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The Discovery Garden
Historical records document that members of the Lewis and Clark Expedition, William Clark, and a small company of men, walked directly by, where the Columbia Pacific Heritage Museum is located today in Ilwaco, WA, using a Chinook Indian trail, while exploring Baker Bay and Cape Disappointment. This company of men was on this site on November 18 and 19, 1805. The National Park Service certified the Museum as a site on the Lewis and Clark National Historic Trail in November 2001.
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The Discovery Garden as part of the Columbia Pacific Heritage Museum was conceived as part of the Lewis & Clark Bicentennial. The site, behind the Museum and fronting Main Street in Ilwaco, marks the historic shoreline of over two centuries ago that Clark’s party traversed. The Museum includes the Garden and Mariners Memorial Park. The Discovery Garden focuses on native plants that were indigenous to the area when the Clark’s party passed through.
During the following eight years since the Bicentennial, the Garden matured and with no regular maintenance had become overgrown. In 2013, the Master Gardeners of Pacific County approached the Museum and entered into an agreement to use the Garden to: demonstrate environmentally sound gardening techniques based on WSU research; provide experience for WSU Master Gardener volunteers; educate the public, including youth, in science-based horticulture and related topics; and to provide a focal point for public use and enjoyment of the Garden.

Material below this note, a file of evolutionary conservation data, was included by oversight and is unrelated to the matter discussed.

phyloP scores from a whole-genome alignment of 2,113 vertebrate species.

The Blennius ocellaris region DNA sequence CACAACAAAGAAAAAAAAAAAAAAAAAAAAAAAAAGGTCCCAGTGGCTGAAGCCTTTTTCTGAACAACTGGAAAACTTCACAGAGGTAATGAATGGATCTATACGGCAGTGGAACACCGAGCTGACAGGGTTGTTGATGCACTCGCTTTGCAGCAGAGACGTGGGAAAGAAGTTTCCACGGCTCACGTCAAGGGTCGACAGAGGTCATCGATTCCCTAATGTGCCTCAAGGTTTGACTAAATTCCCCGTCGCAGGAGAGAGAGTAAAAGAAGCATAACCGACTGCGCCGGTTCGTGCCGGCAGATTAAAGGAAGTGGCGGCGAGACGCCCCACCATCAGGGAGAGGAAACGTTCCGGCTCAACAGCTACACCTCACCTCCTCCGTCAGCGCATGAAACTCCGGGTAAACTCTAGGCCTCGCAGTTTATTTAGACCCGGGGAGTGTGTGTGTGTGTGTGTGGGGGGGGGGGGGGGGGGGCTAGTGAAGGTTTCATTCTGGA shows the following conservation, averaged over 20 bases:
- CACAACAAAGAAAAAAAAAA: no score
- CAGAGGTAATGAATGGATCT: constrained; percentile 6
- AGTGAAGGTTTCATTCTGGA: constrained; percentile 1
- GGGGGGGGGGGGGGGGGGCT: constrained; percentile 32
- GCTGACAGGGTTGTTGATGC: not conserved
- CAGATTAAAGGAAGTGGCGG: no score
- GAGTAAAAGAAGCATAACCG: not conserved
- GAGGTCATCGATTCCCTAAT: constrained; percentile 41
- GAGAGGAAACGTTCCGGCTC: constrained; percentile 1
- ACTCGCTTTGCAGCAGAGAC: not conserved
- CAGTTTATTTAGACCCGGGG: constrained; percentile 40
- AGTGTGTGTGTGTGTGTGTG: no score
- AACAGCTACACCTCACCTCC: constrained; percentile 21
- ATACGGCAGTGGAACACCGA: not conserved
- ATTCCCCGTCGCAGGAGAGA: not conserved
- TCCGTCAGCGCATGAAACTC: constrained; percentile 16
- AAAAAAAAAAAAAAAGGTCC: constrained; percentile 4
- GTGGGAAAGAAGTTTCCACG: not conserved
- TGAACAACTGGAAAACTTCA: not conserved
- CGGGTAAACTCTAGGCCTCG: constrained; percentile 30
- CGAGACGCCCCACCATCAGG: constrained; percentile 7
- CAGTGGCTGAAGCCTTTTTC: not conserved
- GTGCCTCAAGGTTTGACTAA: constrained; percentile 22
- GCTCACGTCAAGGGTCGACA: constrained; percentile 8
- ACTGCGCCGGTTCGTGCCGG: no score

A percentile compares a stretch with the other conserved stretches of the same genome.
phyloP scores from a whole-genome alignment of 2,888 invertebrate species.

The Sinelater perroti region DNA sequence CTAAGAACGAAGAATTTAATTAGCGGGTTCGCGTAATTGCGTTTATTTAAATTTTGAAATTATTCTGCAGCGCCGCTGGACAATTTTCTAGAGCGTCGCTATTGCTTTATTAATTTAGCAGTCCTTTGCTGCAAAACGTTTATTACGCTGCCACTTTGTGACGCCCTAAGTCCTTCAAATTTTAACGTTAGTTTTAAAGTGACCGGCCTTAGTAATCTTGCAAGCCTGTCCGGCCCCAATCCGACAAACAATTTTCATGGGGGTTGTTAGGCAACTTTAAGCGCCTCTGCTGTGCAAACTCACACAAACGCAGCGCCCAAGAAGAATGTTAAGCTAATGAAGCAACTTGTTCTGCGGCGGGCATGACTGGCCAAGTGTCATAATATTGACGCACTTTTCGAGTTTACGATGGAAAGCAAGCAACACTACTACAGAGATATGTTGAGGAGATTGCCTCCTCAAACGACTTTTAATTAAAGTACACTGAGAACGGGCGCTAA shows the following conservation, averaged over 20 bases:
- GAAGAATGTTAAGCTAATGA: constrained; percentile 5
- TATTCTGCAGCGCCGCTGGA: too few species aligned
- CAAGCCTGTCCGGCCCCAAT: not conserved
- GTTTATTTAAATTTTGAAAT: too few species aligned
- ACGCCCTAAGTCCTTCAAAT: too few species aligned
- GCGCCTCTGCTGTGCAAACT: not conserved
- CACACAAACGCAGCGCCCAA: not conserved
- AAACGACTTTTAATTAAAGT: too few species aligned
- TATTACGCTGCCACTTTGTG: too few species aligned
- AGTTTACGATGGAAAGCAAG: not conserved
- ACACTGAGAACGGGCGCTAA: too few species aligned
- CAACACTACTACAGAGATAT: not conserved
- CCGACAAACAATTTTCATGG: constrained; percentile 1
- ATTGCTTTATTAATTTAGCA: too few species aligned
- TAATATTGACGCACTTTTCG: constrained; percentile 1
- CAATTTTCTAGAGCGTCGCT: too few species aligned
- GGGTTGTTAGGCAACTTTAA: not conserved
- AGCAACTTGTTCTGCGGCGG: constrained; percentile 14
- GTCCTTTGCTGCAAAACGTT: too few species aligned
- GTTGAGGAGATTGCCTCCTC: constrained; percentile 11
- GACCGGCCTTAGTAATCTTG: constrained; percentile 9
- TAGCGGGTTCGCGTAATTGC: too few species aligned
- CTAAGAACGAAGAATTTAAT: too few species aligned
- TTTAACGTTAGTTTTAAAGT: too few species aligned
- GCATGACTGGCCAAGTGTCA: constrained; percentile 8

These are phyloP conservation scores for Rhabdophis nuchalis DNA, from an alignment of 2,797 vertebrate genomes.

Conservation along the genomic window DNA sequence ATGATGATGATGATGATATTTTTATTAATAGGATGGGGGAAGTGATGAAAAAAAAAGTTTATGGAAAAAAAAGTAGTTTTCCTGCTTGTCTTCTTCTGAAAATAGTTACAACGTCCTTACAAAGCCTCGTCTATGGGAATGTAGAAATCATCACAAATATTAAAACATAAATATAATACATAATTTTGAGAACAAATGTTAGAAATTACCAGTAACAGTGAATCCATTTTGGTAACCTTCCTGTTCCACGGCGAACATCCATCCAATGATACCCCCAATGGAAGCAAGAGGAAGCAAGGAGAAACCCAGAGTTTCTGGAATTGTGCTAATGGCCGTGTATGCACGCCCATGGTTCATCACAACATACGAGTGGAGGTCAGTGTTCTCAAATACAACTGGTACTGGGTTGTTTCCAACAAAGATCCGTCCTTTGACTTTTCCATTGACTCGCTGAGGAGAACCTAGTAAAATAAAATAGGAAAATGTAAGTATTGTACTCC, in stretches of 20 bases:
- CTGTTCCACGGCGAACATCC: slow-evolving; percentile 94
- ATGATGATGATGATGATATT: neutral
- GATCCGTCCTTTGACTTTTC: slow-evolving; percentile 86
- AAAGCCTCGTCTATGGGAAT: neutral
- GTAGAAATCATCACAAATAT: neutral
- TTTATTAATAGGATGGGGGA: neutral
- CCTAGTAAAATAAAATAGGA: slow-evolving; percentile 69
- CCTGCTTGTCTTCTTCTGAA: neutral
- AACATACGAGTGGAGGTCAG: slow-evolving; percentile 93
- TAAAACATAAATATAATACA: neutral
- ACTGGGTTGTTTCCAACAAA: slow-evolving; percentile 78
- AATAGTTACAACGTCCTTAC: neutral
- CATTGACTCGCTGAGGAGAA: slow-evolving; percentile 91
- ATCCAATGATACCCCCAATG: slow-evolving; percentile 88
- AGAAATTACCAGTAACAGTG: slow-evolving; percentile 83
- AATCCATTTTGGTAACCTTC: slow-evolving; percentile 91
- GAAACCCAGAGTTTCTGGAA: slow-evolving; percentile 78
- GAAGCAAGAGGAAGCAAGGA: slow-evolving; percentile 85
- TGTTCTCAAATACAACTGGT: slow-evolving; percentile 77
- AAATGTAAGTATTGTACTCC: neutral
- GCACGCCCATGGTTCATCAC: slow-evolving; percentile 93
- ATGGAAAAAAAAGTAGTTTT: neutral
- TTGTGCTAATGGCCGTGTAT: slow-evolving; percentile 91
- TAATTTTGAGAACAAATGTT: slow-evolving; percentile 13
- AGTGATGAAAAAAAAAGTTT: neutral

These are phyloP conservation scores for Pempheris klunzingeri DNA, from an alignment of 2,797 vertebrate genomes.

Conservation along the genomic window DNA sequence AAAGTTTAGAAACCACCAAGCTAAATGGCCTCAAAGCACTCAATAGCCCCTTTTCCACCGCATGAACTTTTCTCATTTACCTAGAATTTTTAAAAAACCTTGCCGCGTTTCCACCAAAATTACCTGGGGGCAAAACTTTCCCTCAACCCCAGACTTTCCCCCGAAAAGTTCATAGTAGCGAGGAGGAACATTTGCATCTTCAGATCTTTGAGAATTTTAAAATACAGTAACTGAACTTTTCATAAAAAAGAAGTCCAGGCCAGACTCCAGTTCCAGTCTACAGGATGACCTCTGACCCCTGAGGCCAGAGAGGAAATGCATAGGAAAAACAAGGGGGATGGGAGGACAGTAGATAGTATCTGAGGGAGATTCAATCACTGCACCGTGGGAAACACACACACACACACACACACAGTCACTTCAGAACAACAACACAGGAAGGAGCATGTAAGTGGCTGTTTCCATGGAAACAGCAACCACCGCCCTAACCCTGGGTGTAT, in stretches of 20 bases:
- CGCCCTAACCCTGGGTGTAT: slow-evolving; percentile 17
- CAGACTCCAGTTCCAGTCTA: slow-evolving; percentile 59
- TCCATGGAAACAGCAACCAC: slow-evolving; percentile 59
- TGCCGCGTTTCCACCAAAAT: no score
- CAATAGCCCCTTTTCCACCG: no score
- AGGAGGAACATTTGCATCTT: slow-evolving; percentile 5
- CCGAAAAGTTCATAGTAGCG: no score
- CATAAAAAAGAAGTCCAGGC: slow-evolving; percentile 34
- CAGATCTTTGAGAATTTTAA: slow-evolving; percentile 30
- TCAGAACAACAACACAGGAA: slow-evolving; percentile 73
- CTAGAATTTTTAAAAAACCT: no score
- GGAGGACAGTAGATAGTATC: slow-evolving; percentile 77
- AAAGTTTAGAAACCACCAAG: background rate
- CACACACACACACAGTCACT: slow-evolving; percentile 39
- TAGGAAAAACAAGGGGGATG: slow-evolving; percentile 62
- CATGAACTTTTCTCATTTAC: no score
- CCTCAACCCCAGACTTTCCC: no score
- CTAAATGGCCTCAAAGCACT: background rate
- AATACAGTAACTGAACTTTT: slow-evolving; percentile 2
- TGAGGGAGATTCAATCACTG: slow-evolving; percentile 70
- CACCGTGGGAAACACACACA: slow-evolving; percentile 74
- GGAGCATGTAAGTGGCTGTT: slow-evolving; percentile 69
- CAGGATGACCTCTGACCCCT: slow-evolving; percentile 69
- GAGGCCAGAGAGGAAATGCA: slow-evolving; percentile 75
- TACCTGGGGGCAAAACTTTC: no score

To that end, from 2013 through 2019, the Master Gardeners sponsored three to four workshops a year that were held inside the Museum, touching on several topics – proper pruning techniques, native plants, vegetable gardening in a marine climate, waterwise gardening – to name a few. Master Gardener volunteers were given the opportunity to provide the information and delivery of these workshops.
In spring of 2021 raised beds were built on the site and the vegetables and herbs grown in these beds are donated to the local food bank.
In 2013, the garden was overgrown with weeds – especially with horsetail, morning glory, shiny geranium, creeping buttercup, and other non-native perennial plants. Since then, and continuing into 2021, the Pacific County Master Gardeners have taken over the maintenance of the Garden. We have completed the following projects:
- Pruned several trees and shrubs. This project is ongoing.
- Suppressed a significant horse tail problem and other weeds by blanketing them with cardboard and wood chips. This project is ongoing.
- Planted several kinds of indigenous native plants in the Garden, including native shrubs, herbaceous perennials, grasses, and rushes.
- Installed three self-watering containers planted with small shrubs and herbaceous perennials.
- Replaced the non-functioning circulating pond with a bog garden.
- Removed an aging foot bridge and replaced it with concrete, drain rocks and small gravel, and made is as part of the existing walkway.
- Re-graveled the existing walkway, widening it to 60 inches in compliance with American Disabilities Act (ADA) guidelines.
- Add signage to the native plants.
- Added a sign at both entrances of the garden announcing the Master Gardener’s designation as the county’s demonstration garden.
- Installed recycled plastic edging on the sides of the walkways in the Garden.
- Installed three 4′ x 6 ‘ x 2.5’ raised beds and six round recycled garbage bins in 2021. We raise both vegetable and herb plants to be harvested and donated to three local food banks.
Since becoming the steward of the Discovery Garden many improvements have occurred and the garden is again a welcoming place for visitors.